New Zealand rancher finally finds his great-grandson in Singapore

A New Zealand rancher, Brian Dunlop, has found his great-grandson who had long been missing from British records, thanks to new DNA techniques pioneered in Singapore. Dunlop had been searching for his great-grandson Adrian…

New Zealand rancher finally finds his great-grandson in Singapore

A New Zealand rancher, Brian Dunlop, has found his great-grandson who had long been missing from British records, thanks to new DNA techniques pioneered in Singapore.

Dunlop had been searching for his great-grandson Adrian Dunlop-Pommier, but was on the lookout for a potential match in the British records. When the head cowman came across a farm in Western Australia that looked similar to his late great-grandson’s on the website Queensland farms, he immediately knew.

What excited Dunlop even more is that Dunlop’s great-grandson was also descended from John and Gertrude Dunlop, one of the most important figures in Auckland’s cattle industry.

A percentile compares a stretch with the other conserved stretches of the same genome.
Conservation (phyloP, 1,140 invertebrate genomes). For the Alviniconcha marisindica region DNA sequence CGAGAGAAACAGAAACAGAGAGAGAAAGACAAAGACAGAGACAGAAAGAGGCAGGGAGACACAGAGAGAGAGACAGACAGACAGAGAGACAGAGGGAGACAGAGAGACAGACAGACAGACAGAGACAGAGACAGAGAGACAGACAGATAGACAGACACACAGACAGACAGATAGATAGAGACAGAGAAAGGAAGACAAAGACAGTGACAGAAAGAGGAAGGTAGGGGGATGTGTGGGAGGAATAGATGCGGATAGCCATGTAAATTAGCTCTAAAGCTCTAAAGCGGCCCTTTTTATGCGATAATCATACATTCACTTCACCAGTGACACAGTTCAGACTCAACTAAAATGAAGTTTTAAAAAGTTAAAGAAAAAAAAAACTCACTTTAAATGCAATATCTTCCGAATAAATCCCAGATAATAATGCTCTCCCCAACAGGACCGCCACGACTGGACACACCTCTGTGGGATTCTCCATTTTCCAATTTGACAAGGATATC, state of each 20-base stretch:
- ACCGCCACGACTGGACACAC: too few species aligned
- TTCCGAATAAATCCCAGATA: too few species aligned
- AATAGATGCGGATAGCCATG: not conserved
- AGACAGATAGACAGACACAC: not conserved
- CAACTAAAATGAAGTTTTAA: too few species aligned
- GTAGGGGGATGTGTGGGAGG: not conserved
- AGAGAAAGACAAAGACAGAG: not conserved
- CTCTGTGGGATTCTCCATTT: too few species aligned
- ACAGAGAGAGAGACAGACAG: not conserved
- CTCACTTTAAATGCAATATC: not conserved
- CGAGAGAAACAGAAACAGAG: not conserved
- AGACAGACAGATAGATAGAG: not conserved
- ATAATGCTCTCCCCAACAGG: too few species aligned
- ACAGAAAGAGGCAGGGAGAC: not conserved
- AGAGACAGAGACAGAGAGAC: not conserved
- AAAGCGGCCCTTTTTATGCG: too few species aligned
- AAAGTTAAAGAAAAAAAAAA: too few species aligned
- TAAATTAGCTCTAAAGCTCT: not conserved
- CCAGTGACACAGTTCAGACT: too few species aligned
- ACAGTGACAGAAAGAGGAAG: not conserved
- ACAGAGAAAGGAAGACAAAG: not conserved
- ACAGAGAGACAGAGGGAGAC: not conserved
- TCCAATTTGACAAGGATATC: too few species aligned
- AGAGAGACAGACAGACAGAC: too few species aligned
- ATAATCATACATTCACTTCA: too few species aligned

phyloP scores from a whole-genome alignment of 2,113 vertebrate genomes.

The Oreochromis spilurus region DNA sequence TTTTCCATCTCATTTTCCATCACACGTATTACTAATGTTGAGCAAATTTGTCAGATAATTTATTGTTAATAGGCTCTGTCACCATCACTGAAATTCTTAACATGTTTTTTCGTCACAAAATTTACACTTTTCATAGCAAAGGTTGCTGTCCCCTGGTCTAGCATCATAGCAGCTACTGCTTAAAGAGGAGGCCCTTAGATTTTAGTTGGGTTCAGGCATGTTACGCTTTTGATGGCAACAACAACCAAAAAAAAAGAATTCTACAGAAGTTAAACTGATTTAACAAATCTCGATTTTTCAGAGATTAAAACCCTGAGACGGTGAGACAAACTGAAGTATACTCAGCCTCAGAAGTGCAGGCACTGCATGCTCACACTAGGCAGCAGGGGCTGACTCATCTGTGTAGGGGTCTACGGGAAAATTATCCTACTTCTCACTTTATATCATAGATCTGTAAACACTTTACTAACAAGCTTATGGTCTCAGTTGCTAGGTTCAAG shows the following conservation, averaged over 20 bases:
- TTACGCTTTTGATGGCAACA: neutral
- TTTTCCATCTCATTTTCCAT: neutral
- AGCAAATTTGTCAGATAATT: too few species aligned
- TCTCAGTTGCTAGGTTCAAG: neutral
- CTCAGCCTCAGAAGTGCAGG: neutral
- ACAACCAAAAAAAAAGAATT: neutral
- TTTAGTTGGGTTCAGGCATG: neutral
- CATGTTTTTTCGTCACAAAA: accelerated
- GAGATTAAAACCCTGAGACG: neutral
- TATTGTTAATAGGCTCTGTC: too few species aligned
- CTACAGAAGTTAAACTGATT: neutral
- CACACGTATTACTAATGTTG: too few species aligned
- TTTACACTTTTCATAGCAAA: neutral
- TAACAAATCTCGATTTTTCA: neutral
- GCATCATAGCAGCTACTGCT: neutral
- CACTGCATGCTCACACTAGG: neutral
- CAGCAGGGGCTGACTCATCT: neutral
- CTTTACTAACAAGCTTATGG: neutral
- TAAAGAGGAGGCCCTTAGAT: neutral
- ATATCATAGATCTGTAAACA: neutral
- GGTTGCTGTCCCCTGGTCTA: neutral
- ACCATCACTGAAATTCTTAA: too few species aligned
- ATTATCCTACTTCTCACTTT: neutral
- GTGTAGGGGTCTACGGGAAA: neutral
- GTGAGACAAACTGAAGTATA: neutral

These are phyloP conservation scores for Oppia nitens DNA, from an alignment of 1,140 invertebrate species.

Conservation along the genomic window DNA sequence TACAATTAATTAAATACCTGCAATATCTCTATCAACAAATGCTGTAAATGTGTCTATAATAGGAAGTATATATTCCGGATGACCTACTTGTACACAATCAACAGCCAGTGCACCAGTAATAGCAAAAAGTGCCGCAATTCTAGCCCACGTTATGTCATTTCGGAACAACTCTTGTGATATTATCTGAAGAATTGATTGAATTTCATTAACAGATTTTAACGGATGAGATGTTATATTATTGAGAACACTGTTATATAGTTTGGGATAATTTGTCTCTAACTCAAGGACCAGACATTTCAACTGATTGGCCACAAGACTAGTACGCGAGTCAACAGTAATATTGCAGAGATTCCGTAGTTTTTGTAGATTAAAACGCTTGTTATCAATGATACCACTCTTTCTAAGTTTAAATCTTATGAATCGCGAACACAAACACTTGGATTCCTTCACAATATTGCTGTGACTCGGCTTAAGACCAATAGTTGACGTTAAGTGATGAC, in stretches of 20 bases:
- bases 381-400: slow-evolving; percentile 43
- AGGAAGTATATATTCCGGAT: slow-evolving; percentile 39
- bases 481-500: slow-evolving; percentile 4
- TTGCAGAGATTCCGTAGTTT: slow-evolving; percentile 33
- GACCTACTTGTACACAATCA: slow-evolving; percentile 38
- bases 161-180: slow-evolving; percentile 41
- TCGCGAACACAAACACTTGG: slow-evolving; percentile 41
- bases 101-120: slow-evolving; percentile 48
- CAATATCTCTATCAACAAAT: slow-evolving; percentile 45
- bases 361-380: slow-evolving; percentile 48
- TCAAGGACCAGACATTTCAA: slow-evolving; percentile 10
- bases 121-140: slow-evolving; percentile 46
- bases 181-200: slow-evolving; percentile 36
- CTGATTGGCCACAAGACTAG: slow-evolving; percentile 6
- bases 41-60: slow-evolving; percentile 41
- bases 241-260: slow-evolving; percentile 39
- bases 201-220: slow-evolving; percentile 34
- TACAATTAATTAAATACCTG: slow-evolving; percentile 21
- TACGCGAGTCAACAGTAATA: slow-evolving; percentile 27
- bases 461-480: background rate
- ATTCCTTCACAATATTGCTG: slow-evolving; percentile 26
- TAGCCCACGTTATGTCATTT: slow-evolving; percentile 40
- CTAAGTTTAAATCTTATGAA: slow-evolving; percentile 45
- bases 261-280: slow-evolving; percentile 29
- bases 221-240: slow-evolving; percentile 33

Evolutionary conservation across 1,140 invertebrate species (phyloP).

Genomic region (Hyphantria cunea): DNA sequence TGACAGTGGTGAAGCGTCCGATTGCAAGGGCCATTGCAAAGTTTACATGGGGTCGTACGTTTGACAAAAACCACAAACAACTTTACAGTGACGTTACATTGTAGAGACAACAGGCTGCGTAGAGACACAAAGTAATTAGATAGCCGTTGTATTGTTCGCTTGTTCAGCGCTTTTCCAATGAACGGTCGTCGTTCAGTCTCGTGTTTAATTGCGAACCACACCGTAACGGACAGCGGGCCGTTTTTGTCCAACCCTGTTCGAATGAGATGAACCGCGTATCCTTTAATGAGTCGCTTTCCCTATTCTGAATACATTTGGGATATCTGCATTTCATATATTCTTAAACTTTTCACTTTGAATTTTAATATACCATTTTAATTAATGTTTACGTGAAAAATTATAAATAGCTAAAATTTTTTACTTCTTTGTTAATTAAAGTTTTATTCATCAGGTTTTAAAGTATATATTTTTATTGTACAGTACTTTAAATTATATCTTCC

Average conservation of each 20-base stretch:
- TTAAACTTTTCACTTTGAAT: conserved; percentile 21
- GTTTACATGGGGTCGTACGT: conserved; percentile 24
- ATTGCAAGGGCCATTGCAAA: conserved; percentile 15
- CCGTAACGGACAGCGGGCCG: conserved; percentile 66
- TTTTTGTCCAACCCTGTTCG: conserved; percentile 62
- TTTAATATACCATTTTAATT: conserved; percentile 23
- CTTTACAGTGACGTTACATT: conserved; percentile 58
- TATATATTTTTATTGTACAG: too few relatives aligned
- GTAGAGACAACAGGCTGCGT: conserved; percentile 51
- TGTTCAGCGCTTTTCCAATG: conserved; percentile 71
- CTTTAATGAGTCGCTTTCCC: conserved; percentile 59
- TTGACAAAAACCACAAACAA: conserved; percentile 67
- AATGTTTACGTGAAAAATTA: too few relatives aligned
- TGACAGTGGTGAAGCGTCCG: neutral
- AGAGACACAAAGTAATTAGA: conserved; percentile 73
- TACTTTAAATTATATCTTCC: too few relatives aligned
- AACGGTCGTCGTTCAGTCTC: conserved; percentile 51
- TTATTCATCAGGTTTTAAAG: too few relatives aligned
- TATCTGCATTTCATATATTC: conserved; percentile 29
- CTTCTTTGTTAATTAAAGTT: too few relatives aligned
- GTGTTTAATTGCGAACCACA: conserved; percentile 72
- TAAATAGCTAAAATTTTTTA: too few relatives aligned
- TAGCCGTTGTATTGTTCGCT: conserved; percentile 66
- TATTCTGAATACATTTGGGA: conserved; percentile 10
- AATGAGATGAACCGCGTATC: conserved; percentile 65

“I am absolutely staggered by the precision of the DNA technology being developed here in Singapore and this is just the beginning,” Dunlop told Auckland’s Stuff.

Dunlop spoke to Queensland farms’ director Michael Williams, who served as a researcher when he was a zoologist. Williams, who now specializes in using DNA technology to identify Australian descendants of extinct cattle species, was then able to help Dunlop search through the Australian Database of Airedales and Kiwis in New Zealand. “It took a lot of effort to figure out where he might be,” Williams told Newshub, commenting on Dunlop’s quest. “We scanned the geography, look at land records and then do the full search on the Airedale and Kiwi and present it to Brian.”

And after weeks of further research using the database, Dunlop discovered his New Zealand ranch had produced two more daughters, also named Carol and Lorraine. Dunlop believes that the DNA from each calf will help track down the year the family patriarch died.

The day Dunlop discovered his connection, he also attended the funeral of Bob Althees and John Laing, two of the founding members of Queensland farms, a trailblazing project in 1973 to provide land for commercial purposes to cattle farmers. “They are irreplaceable,” Dunlop said of the pioneering cattlemen. “I have been trying for three years to find my grandson, I am sharing their legacy of love for cows.”

Read the full story at The Guardian.

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